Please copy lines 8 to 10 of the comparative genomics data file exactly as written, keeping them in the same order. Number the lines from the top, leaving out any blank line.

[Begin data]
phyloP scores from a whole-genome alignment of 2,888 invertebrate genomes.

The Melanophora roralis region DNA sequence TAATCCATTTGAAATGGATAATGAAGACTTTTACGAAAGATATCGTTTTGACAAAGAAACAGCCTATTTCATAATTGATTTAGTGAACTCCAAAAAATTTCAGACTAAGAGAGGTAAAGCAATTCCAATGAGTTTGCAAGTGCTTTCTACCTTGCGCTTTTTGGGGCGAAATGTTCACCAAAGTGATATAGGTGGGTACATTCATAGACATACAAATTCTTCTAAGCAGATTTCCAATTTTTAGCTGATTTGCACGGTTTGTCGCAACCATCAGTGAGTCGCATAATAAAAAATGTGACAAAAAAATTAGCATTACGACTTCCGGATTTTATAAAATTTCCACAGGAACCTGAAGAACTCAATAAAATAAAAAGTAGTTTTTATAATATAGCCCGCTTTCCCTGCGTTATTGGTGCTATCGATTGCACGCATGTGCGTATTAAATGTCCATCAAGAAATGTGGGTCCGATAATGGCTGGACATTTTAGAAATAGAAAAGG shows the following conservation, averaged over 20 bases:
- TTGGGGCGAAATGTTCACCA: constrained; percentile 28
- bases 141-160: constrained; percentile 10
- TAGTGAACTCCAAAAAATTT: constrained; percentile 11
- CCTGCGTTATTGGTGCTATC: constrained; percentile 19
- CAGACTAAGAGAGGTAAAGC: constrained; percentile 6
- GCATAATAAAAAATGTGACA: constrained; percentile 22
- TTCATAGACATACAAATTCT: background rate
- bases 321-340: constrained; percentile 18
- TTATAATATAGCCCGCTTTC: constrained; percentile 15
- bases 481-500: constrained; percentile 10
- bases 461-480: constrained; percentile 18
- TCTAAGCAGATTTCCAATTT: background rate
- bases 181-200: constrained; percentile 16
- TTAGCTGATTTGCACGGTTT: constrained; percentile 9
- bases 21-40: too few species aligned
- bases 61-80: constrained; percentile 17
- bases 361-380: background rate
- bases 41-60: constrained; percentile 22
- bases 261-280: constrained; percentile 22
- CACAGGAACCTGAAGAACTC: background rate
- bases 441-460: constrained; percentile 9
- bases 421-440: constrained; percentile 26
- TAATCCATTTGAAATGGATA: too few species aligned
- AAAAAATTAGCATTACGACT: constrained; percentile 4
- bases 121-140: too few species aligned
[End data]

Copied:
- GCATAATAAAAAATGTGACA: constrained; percentile 22
- TTCATAGACATACAAATTCT: background rate
- bases 321-340: constrained; percentile 18